Whether you've a wee tot or big teen, the costs of childcare can be prohibitive. Yet 100,000s of working parents are missing out on £1,000s of cash, benefits and easy help.
This step-by-step guide to boosting your childcare budget includes childcare tax credit, childcare vouchers, free school schemes and more.
In this guide
Ensure you check if you're entitled to more help in the Benefits Checkup guide
Childcare isn't just for kids
The term childcare conjures up an image of a baby in swaddling cloth being doted over by a kindly nursery nurse. And while that is one element, actually it stretches far wider... any childcare you're paying for includes children of school age too.
School age generally means aged 16, but there are slightly different rules for:
Vouchers: Up to the first Saturday following 1 September after your child’s 15th birthday (or 16th birthday if they're registered blind or receive Disability Living Allowance)
Tax credits: Up to their 20th birthday as long as they are in full time education; you need to specifically claim after the 1st September following their 16th birthday and you MUST tell the tax office within one month if your child stops their education
If you're paying for your stubbly six foot 15 year-old to go to an after school or summer holiday club that can count too.
It must be a registered provider
Whether you're paying with vouchers, tax credits or cash, the key is that the childcare provision is registered and regulated. This includes after school and summer clubs, nurseries, playgroups, nanny, childminder or au pairs.
If you ask, most providers will simply tell you if they're registered but you can find out from your local authority’s children’s services department or search for your nearest Family Information Service on the Daycare Trust website which should be able to tell you about the provision available in your area.
Step 1: Grab tax credits
Did you know?
The average childcare tax credit payout is around £60 PER WEEK. That's OVER £3,000 per year!
It's a common misconception that tax credits are for the unemployed, actually for help with childcare it's the opposite, you have to be in work. The Childcare Tax Credit is designed to help working parents cover some of the cost, so that they still gain by working.
The money available can be huge, so it's important to check you're eligible and it's possible 100,000s of families are missing out.
It's worth knowing it's not officially called the Childcare Tax Credit, its technical name is the Childcare Element of Working Tax Credit, yet as that's long-winded we've shortened it for the purposes of this guide. Please note it's not the same as Child Tax Credit.
Unfortunately the entitlement system and eligibility criteria are ridiculously complex and depend on the number of kids you have, plus the cost of your childcare, but it basically boils down to the following rule of thumb....
To qualify for childcare tax credit you must:
Be a single parent working 16+ hours a week
Be in a couple both working 16+ hours a week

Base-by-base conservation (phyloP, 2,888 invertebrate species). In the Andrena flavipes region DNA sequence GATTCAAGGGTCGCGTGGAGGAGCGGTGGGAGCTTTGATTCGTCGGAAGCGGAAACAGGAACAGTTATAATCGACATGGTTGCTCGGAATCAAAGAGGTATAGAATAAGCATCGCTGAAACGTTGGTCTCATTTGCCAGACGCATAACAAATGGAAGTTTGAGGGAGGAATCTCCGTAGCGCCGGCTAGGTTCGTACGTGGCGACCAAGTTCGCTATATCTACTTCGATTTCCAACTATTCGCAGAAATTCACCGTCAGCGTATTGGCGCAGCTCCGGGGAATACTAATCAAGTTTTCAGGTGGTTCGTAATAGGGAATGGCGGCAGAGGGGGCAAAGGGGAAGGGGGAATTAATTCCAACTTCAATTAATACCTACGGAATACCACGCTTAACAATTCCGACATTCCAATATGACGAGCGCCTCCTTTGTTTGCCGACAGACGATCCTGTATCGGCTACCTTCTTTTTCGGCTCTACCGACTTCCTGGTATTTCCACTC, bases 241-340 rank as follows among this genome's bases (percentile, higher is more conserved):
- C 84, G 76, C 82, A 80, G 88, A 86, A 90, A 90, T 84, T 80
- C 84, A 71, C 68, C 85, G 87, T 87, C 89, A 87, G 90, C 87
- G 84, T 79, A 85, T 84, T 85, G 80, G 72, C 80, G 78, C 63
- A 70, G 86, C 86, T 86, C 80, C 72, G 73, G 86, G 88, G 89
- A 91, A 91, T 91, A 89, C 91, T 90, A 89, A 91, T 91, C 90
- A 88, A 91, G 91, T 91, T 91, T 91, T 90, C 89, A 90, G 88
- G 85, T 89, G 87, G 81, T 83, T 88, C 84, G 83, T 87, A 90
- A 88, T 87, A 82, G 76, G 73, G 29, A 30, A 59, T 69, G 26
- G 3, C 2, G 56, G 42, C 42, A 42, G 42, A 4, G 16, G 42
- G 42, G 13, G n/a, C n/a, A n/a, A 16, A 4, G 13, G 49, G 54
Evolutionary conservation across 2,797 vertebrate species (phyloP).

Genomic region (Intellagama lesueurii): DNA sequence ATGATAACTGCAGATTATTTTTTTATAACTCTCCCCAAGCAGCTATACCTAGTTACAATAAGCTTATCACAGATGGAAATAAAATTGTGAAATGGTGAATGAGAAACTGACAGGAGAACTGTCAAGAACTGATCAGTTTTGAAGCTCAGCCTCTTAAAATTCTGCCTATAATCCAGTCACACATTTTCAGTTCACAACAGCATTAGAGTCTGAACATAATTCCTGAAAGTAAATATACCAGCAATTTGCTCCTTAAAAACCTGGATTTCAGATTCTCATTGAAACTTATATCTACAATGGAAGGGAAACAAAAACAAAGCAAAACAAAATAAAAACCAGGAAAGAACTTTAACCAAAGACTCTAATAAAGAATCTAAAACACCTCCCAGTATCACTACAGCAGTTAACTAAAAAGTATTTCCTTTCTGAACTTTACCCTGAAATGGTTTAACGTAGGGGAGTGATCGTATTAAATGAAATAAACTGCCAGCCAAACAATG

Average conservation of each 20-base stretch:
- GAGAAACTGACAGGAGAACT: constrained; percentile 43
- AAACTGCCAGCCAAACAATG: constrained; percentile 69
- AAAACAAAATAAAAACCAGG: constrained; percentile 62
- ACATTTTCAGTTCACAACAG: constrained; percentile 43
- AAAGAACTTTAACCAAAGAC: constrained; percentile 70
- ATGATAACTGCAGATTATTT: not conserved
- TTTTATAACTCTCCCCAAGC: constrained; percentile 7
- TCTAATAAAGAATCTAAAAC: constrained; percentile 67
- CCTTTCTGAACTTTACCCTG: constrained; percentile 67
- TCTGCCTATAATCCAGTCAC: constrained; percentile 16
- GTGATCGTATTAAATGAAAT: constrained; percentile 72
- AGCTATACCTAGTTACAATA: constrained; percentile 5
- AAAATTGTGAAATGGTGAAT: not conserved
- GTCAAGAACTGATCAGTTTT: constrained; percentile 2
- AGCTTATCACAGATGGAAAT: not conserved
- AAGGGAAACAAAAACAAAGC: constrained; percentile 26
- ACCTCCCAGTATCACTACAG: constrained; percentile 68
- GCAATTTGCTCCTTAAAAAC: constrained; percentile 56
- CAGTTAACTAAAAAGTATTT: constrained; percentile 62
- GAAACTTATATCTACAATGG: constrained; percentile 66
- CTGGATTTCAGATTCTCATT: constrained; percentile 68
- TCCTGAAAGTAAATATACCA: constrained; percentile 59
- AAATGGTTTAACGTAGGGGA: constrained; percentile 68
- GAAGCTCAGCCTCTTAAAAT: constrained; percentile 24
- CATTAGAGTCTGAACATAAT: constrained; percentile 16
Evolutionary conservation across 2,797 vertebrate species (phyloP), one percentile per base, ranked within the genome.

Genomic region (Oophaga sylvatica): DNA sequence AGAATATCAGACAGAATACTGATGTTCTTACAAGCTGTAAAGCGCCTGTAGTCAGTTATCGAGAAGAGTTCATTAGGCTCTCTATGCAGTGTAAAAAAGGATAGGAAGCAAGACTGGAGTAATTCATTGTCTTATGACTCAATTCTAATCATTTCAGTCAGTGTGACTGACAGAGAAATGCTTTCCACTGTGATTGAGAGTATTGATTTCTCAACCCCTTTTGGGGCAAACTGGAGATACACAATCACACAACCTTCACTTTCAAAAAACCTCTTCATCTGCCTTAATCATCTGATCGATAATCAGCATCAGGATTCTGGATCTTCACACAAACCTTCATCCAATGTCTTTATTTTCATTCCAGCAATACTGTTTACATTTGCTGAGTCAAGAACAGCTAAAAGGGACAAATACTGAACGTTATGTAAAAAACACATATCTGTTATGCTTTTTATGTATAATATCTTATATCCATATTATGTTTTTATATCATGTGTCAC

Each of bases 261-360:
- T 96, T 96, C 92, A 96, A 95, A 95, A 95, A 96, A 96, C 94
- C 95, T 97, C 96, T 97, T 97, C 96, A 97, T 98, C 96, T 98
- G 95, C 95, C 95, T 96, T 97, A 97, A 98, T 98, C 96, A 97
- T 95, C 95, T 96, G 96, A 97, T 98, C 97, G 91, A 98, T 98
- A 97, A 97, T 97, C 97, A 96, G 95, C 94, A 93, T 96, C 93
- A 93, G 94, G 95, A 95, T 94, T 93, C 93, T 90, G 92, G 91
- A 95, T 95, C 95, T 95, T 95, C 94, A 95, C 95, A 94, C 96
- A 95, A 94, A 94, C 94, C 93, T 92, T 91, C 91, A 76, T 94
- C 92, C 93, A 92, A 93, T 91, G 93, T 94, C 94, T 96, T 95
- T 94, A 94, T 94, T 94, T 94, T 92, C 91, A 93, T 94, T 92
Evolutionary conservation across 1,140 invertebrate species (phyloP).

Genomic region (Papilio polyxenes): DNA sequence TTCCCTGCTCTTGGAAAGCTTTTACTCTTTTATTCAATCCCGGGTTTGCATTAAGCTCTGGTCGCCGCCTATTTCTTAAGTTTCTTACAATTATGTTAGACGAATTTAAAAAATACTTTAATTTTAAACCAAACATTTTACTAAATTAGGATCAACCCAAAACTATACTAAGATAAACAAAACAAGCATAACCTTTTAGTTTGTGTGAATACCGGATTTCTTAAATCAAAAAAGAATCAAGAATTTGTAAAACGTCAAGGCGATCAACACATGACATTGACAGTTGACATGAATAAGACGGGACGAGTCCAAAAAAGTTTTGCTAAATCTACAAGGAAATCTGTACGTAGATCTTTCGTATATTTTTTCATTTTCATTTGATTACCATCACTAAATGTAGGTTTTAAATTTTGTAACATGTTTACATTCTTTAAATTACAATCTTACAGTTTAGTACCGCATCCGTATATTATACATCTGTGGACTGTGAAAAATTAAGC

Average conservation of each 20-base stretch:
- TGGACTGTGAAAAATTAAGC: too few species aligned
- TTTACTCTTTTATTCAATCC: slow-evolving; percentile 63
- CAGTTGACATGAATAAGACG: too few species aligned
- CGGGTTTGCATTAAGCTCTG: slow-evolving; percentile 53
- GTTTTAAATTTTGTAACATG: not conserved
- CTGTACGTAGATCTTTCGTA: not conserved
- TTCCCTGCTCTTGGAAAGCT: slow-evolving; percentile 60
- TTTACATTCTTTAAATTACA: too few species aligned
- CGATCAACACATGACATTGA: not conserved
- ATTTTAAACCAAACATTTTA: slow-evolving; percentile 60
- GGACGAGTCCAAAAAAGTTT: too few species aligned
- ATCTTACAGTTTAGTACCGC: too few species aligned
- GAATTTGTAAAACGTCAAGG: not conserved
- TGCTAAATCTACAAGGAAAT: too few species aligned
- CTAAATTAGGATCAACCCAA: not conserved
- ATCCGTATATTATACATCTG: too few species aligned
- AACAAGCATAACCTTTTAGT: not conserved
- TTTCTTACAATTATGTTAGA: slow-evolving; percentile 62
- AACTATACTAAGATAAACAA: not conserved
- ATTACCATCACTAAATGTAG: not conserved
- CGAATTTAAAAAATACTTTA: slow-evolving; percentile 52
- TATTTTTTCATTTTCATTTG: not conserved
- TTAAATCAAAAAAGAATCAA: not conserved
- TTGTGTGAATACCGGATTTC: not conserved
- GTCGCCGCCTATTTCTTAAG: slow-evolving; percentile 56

If that's you, and your total household income's under £41,000, you should DEFINITELY check your entitlement.
Having said that, even some with household income above £41,000 may be eligible for decent payouts, especially if you have more than one child, or a disabled child. Also, if either you or a partner are disabled you both may not need to work 16+ hours a week.
For a full and detailed guide to Tax Credits see the Tax Credits briefing note.
Childcare Tax Credit Q&A
If you're entitled to tax credits, it's worth understanding your rights before starting. Don't worry it's not too complex and while you will have to fill out forms, there's a helpline that can help you do it.
How do I apply and check my exact eligibility?
Rather strangely the government has moved away from the internet for tax credits and prefers people to call the tax credit helpline on 0345 300 3900 to see if they're eligible and find out how to apply. The helpline is open every day, including weekends, from 8am to 8pm (although you can also check on the HMRC Questionnaire).
How is the cash paid?
It's paid directly into your bank or building society account each week or month. You can currently get help for up to 70% of eligible childcare costs, which is limited to £175 a week for those with one child and £300 for those with two or more children; meaning a maximum payout of £122.50 or £210, though the amount you get depends on your income.
What counts as being a single parent?
If you're married or living with someone, then you must put in a joint, rather than single, application for tax credits. You can only put in a single claim if you don’t have a partner. If you're a permanently separated couple, then you are counted as a single parent and the payment is made to the child’s main carer.
What counts as income?
It’s any money earned from paid work (or self-employed profits) plus any extra income above £300 you (or a partner) receive from a pension, savings, renting out a property, or things such as a trust or interest in the estate of a person who has died. Overtime only counts if you work the hours regularly.
You don’t need to include maintenance money (payment from an ex-partner to help cover the costs of raising your children) or your children’s income.
When do I need to apply by?
You can apply at any time during the year if you're making a new application, though if you're renewing and have been asked to send back a form it's important you do that by 31 July each year.
What do I do if the childcare costs increase or decrease?
If your childcare costs go up, tell them about it immediately as you may be able to get more money and if you're late you can only backdate it for one month.
If the costs go down, do the same as you're then being overpaid and will have to give the money back, never easy if you've already spent it.
I use/pay more for childcare in the holidays, am I still eligible?
Yes. If you pay more in the summer, your assessment's based on your average year-round childcare costs and that includes summer and other holidays. So add up the total cost for the year and that's what you say. This means you need to try to budget over 12 months. Use the free Budget Planner to help.